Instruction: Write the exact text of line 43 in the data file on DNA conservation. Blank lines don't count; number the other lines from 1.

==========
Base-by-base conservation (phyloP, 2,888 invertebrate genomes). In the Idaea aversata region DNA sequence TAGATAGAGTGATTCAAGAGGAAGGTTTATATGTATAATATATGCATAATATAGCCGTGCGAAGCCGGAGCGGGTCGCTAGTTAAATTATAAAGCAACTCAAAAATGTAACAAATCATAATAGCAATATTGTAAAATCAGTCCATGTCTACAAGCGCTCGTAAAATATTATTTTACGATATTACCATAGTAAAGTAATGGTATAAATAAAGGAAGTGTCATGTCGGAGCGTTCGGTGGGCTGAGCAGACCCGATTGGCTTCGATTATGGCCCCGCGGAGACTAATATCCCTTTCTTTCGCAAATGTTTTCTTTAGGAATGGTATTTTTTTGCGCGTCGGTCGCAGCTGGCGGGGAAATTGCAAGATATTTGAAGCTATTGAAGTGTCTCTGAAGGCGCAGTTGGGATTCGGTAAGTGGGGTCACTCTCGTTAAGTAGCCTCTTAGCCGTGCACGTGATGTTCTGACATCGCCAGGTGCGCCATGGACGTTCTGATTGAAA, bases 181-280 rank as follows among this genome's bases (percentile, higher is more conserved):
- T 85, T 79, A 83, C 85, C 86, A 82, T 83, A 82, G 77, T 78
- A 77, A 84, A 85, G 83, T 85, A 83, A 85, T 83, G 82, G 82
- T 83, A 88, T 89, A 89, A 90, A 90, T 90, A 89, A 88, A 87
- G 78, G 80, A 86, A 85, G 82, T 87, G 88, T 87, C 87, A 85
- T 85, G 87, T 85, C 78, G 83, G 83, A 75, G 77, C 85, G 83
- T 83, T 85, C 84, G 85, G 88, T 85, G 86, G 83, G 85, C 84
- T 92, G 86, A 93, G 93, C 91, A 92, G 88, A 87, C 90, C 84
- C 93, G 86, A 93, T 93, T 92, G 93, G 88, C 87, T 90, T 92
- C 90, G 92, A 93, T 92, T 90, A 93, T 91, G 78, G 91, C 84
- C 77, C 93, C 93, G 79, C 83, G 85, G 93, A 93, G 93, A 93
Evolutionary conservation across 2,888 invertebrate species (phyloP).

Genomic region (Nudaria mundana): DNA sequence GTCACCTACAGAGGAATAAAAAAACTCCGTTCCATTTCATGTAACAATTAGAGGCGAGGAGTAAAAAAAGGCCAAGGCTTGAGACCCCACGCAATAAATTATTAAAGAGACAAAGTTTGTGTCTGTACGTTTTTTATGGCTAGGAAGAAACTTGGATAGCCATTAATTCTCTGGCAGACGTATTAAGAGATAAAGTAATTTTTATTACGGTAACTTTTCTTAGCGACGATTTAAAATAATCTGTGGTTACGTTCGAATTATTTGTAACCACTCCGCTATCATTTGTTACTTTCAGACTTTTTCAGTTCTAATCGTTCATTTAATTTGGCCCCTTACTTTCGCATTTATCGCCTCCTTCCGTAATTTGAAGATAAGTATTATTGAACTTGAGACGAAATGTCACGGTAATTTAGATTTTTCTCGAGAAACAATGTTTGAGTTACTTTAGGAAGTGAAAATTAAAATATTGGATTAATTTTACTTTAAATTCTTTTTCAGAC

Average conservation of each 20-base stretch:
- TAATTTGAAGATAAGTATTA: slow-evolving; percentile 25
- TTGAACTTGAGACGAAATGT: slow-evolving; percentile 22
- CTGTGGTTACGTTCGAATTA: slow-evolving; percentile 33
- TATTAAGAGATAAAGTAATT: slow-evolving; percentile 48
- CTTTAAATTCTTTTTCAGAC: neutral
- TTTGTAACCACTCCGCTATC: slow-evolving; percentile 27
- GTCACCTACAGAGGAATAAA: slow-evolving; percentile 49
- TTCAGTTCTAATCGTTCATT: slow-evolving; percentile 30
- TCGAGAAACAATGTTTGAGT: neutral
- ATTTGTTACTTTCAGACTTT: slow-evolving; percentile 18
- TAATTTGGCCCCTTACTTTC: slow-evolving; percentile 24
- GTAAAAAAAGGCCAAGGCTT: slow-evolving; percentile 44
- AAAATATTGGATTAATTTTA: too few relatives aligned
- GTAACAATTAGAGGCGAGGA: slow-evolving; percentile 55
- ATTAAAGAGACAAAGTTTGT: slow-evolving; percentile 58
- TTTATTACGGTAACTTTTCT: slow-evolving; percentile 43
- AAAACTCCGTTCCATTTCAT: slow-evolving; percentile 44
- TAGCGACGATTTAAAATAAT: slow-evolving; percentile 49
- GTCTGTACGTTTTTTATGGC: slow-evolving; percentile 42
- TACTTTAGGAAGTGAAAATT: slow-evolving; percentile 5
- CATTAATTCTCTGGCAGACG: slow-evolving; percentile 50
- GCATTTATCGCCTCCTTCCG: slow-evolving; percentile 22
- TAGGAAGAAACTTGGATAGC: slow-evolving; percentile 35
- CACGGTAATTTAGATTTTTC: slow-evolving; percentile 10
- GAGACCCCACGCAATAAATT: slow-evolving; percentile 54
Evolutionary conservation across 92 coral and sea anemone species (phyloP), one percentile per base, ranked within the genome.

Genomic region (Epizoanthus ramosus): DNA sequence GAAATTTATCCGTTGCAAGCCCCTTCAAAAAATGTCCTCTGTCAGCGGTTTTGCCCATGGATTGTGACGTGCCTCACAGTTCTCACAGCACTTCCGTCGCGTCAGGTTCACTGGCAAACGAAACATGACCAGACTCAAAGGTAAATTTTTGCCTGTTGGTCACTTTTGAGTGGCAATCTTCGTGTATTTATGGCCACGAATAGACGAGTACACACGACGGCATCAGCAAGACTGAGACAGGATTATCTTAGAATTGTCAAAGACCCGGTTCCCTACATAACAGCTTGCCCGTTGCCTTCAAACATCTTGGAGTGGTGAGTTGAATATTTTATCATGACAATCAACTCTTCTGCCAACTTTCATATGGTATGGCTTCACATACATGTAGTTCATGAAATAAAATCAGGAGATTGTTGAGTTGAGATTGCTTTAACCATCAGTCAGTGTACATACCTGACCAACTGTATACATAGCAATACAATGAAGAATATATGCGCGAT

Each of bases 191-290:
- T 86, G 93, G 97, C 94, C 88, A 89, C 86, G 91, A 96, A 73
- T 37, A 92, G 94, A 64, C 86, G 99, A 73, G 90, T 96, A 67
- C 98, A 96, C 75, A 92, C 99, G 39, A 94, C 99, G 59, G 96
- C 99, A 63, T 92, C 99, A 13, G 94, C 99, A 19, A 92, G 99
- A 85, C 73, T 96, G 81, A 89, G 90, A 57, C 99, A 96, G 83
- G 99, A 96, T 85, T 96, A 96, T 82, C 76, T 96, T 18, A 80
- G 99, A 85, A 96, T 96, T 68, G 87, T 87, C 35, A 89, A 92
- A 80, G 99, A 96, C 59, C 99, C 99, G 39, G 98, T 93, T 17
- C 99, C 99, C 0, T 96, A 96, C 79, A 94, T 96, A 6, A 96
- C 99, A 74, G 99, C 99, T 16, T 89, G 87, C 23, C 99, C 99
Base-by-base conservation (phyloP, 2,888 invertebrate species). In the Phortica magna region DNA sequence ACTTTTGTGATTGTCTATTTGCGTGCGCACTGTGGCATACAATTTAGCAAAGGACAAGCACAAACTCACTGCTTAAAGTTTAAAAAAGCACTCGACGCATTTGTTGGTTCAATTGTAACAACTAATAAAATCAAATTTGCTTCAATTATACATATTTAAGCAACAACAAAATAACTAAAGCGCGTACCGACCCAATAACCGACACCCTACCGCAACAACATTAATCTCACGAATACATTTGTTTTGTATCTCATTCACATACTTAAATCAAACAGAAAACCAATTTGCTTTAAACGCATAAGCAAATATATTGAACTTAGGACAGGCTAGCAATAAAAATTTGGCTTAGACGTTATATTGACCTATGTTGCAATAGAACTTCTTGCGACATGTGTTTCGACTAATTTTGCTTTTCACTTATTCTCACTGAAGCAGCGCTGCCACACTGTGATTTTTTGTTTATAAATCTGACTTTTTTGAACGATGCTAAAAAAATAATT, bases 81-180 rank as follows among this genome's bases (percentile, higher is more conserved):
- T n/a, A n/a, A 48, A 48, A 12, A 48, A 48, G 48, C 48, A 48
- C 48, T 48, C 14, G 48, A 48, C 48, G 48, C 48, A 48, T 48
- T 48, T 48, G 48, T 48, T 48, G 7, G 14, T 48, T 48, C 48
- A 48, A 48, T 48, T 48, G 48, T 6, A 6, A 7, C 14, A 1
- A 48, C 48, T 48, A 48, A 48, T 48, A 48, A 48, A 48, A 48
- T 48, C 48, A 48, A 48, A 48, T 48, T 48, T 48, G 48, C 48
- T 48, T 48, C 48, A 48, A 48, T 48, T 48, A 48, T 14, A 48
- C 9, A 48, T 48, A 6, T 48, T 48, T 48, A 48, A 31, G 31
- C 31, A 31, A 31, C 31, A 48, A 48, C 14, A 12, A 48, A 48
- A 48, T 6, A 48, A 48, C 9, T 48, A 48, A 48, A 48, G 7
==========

- T 86, G 93, G 97, C 94, C 88, A 89, C 86, G 91, A 96, A 73